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Multi-Way Conventional loudspeakers with crossovers

How to deal with high Qts
How to deal with high Qts
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Old 15th June 2018, 04:11 PM   #11
Fast Eddie D is offline Fast Eddie D  United States
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Back in the day, high Q speakers were all there was. No computer sims either.

I used to have a nomogram to determine cabinet volume. You would measure free air resonance, then resonance in a small specified volume box. Each size driver required a test box of different volume. Then you plotted the points and drew a line through them. The intersection with the line on the nomogram indicated optimum enclosure volume.

You had to adjust port length with impedance measurements from frequency sweeps. For bass reflex, "double hump" impedance is optimal, with both "humps" being equal in peak impedance. You could extend the bass by making the lower frequency "hump" bigger.

This worked great! I built 3 or 4 pairs of speakers with this procedure and they were all pretty good; one was monstrously great (15" 3-way).

The beauty of this relatively simple procedure is that you don't need to depend on T/S parameters. You are measuring the actual speaker yourself. Typical parameters provided back in the day were resonance, frequency response, and power handling. Q? Vas? What's that? I never even heard of that until I started building again around 8 years ago.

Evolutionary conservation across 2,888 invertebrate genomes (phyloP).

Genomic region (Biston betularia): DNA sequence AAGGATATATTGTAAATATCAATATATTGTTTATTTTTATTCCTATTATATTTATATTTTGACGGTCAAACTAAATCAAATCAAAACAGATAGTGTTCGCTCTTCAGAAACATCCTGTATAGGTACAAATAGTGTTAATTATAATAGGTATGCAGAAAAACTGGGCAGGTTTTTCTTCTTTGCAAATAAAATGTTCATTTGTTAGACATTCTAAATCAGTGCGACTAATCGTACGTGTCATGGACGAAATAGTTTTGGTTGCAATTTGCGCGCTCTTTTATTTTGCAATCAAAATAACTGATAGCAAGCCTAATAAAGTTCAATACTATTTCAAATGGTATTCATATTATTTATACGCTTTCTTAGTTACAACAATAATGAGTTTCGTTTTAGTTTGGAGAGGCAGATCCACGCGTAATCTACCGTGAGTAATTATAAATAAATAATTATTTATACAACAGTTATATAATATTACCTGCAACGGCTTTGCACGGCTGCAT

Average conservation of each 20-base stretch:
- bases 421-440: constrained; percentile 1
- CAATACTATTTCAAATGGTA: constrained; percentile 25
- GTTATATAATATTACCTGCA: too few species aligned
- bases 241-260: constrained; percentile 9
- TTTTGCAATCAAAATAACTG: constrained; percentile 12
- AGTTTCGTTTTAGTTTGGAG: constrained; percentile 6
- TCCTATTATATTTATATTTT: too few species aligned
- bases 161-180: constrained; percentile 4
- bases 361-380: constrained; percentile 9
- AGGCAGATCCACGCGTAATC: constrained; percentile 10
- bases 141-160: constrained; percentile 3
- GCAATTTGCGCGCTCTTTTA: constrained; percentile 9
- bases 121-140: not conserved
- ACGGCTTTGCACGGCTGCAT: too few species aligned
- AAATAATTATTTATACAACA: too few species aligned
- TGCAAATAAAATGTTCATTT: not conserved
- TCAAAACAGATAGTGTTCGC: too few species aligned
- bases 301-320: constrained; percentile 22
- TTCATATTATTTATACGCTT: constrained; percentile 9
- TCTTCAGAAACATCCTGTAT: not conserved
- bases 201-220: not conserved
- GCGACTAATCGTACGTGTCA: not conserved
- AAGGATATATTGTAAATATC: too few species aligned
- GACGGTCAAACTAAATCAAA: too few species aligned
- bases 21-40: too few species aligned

I wonder if anybody does this any more. I'd provide a link if I had one.
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Old 16th June 2018, 03:31 PM   #12
Pano is online now Pano  United States
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How to deal with high Qts
Sounds like you were choosing box volume by Vas, then tuning by looking at the peaks.
We still do that, don't we?
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Old 16th June 2018, 04:18 PM   #13
Fast Eddie D is offline Fast Eddie D  United States
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Quote:
Originally Posted by Pano View Post
Sounds like you were choosing box volume by Vas, then tuning by looking at the peaks.
We still do that, don't we?
Yes, that is what the procedure addresses.

I didn't know anything about Vas. Nobody I knew used T/S parameters like we use them today.

Today "we" use computer simulations, which saves building test boxes. But I think field measurements are more reliable than manufacturer's claimed specifications.

This was 1974. I was in high school. I didn't have a lot of money. I grew up working class. I'm glad my father didn't see my hobby as a waste of time and money. Maybe nowadays they would consider it neglect to allow a minor to work with a hot iron, lead, and acid. It was a different time.
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